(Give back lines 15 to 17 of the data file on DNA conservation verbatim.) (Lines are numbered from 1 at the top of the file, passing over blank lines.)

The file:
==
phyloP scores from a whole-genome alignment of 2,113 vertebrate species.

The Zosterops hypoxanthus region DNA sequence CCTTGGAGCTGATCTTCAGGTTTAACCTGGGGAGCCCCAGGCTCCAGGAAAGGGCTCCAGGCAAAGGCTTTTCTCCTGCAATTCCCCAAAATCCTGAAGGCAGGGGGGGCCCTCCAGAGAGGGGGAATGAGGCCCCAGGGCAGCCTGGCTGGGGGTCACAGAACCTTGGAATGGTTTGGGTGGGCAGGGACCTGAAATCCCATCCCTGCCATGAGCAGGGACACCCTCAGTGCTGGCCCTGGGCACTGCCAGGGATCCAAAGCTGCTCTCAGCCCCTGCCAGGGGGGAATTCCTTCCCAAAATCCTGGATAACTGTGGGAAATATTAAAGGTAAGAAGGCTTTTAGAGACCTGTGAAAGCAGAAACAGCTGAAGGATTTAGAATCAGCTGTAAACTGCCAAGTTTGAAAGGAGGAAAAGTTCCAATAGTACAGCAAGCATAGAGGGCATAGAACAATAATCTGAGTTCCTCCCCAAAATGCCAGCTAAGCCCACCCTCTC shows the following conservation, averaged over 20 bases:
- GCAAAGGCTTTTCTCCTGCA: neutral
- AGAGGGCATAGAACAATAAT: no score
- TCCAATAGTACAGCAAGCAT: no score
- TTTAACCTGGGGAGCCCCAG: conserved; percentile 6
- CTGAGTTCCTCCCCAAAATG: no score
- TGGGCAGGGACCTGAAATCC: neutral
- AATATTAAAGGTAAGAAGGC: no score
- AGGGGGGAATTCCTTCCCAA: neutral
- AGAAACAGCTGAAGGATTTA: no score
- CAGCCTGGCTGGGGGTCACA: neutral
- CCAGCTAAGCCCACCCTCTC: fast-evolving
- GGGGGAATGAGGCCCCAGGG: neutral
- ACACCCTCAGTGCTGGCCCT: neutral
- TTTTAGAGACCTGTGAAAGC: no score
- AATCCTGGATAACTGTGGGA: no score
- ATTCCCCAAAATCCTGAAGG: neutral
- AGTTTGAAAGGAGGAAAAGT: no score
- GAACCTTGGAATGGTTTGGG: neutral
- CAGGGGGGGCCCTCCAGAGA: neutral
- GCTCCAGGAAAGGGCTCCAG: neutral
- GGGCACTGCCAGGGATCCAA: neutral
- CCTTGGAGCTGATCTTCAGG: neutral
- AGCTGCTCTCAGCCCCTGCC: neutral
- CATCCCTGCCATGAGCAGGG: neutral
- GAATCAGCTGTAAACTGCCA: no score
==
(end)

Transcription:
- ACACCCTCAGTGCTGGCCCT: neutral
- TTTTAGAGACCTGTGAAAGC: no score
- AATCCTGGATAACTGTGGGA: no score